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I recently downloaded some source code that is licensed under CC BY-NC-ND, but contains code licensed under GPLv3 that it is dependent on. Which license am I granted the rights of?

GPLv3 states that:

You must license the entire work, as a whole, under this License to anyone who comes into possession of a copy. This License will therefore apply, along with any applicable section 7 additional terms, to the whole of the work, and all its parts, regardless of how they are packaged. This License gives no permission to license the work in any other way, but it does not invalidate such permission if you have separately received it.

Is this software therefore effectively dual-licensed, allowing me to choose between CC BY-NC-ND or GPL, even though the author does not explicitly state such?

I understand that an error here has been made by the author of the project and that they are in fact violating the original creators GPL. But what rights do I have (as the author of neither project)?

This is made particularly more confusing for me, since the project licensed under CC BY-NC-ND actually has many public contributors, myself included.

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    It sounds like "yes," but just to be completely sure: does the larger CC-licensed project actually distribute the GPL-licensed dependency as part of its distribution? – apsillers Oct 18 '17 at 23:37
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    @apsillers Yes, it does. – jTestx Oct 18 '17 at 23:39
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    For me, a pointer to the source in question would be helpful. – MadHatter supports Monica Oct 19 '17 at 11:23
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The author has chosen to distribute some portion of someone else's GPL-licensed work as part of a larger work. The author has also chosen to distribute some of their own work under CC BY-NC-ND. As you might expect, this causes a GPL violation, since the author is violating the GPL by offering a derivative of the GPL code under the GPL-incompatible CC BY-NC-ND license. I don't think it invalidates the author's copyright or license grant on their own CC BY-NC-ND work (though I'm not a lawyer and copyright on unauthorized works can be surprisingly complex).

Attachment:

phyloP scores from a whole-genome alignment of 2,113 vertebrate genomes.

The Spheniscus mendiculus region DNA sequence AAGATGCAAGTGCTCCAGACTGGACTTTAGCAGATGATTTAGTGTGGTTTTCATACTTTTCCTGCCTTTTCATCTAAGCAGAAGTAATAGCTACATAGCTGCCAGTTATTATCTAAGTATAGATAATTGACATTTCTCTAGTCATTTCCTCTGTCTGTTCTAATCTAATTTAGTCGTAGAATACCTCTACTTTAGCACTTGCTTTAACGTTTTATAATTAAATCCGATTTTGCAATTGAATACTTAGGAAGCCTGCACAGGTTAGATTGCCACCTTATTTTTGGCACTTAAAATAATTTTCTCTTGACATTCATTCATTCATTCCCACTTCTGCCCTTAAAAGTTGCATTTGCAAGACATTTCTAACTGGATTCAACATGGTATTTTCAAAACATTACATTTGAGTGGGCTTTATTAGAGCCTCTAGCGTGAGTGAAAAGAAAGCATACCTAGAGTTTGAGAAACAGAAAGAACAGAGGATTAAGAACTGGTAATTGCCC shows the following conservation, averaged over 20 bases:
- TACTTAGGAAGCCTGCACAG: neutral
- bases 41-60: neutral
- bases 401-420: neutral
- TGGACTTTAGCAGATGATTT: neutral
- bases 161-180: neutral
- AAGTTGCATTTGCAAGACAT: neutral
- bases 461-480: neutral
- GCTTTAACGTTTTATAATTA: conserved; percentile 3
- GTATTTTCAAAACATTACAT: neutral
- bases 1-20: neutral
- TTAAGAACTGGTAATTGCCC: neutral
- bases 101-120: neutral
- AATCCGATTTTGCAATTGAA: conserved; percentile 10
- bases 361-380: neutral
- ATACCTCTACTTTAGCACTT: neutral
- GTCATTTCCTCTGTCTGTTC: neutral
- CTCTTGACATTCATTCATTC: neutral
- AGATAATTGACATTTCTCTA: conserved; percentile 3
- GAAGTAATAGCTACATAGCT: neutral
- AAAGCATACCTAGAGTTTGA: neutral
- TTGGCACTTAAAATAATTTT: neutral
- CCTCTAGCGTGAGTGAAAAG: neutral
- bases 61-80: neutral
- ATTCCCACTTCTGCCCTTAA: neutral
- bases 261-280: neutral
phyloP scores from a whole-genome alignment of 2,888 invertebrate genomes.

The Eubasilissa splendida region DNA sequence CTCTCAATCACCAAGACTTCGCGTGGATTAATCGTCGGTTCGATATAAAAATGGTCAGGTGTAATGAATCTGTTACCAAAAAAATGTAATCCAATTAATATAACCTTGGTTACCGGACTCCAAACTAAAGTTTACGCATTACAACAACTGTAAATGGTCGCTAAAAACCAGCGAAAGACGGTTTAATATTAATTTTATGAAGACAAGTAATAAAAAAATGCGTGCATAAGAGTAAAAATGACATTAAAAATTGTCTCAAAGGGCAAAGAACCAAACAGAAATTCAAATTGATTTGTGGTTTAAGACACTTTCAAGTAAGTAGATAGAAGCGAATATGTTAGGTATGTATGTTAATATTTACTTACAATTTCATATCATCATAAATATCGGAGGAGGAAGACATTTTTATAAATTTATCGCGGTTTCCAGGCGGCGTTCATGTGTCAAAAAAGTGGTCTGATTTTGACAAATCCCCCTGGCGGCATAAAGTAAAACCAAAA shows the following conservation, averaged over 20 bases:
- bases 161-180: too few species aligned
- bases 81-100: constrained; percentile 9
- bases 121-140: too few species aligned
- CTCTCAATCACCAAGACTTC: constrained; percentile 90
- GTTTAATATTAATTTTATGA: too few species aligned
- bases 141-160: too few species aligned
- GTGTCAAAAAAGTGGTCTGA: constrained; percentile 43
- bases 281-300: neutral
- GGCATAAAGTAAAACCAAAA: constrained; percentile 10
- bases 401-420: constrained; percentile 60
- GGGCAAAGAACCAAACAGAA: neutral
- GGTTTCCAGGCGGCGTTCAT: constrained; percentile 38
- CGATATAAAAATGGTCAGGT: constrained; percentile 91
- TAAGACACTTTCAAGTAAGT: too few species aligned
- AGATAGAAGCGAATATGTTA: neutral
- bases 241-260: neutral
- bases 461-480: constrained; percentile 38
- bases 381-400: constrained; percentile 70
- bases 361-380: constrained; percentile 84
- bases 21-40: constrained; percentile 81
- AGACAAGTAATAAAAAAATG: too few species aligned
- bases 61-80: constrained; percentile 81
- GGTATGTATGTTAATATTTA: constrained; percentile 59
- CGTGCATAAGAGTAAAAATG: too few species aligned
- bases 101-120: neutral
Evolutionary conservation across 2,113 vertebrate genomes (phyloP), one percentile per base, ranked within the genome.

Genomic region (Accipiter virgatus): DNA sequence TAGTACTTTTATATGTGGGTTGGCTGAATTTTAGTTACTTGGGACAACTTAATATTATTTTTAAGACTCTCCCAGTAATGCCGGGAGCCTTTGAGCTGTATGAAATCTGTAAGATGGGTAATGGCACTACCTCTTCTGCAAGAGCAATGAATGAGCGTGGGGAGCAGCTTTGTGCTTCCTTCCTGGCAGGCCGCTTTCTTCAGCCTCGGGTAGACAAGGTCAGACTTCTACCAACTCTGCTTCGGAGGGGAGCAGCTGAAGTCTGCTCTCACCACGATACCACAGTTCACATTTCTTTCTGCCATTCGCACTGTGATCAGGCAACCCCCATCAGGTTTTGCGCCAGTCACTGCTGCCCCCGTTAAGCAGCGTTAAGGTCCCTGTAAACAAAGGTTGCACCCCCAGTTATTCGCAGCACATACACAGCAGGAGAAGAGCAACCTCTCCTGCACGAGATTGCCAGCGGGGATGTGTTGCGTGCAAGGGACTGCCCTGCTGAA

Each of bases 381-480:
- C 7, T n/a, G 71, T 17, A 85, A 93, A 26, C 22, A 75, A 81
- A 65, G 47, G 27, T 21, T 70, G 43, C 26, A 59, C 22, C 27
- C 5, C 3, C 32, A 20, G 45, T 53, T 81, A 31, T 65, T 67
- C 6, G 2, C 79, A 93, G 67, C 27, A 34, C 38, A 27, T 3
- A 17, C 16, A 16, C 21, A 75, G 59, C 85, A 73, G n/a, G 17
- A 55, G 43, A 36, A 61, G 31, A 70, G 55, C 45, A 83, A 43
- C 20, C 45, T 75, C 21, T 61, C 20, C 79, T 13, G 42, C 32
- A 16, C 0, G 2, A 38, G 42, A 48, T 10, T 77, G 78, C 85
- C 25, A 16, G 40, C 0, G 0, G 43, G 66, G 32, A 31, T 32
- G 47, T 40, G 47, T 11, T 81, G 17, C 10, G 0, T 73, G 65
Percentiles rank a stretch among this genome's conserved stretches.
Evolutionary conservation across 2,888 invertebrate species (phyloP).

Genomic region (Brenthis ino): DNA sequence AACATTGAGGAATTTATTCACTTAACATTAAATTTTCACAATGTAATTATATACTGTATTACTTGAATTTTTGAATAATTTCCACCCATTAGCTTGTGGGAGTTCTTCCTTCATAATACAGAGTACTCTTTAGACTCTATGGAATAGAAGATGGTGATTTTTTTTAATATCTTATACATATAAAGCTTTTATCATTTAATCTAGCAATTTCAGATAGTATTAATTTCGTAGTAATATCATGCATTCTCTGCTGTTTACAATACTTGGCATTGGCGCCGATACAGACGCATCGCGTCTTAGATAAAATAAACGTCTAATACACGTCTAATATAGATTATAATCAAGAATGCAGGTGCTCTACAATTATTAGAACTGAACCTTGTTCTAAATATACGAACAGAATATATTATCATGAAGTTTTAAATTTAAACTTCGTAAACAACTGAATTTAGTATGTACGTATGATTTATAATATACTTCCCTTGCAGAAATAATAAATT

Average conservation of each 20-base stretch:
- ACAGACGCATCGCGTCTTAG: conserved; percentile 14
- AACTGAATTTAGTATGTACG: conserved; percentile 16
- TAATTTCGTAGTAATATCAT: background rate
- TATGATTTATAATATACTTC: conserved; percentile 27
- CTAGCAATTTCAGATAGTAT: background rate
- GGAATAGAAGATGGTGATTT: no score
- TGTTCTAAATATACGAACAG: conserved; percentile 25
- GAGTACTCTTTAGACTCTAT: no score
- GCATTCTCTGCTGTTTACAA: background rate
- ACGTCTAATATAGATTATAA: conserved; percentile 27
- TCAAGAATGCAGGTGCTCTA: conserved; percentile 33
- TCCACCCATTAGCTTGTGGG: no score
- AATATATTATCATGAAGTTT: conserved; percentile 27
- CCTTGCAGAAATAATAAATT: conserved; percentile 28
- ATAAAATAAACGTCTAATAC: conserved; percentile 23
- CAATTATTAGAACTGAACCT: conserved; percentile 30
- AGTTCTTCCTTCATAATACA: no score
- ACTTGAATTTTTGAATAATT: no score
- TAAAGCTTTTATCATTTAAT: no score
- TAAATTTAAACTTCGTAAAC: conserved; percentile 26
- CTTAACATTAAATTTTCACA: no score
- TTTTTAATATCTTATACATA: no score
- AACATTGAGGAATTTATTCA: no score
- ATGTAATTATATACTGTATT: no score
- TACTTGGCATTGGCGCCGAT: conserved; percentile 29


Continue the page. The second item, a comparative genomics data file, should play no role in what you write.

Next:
However, a GPL violation simply means that the author of the GPL-licensed code can take enforncement action (i.e., some kind of legal action to punish the author for the violation or at least halt distribution). Including GPL material does not mean that the entire project is suddenly GPL-licensed; it means that the project is supposed to be GPL-licensed as a whole, and the distributor's failure to do so is a legally-actionable GPL violation.

You and other contributors whose code is included in the distribution but who do not actually perform distribution might not be in trouble (i.e., you might be immune from legal action by the author of the GPL work, though this is not legal advice). However, you could assist the distributor by making it clear that you are open to licensing your contribution under a GPL-compatible license, so that the project can come into compliance.

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Ask the project's author to correct the license.

From your description, he seems to be violating the GPL. However, that doesn't give you the right to use the project's code. Violating the GPL doesn't void the CC-BY-NC-ND license.

  • I assumed this was the case. However, in the past, they've told me that they're unable to do so because they are unable to contact other contributors who may not consent to this change... That's what lead me here! – jTestx Oct 19 '17 at 22:17
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    @jTestx: In the current state, they are not allowed to distribute the project. If they can't change the license, the only other option is to take it completely offline. – Bart van Ingen Schenau Oct 20 '17 at 16:47

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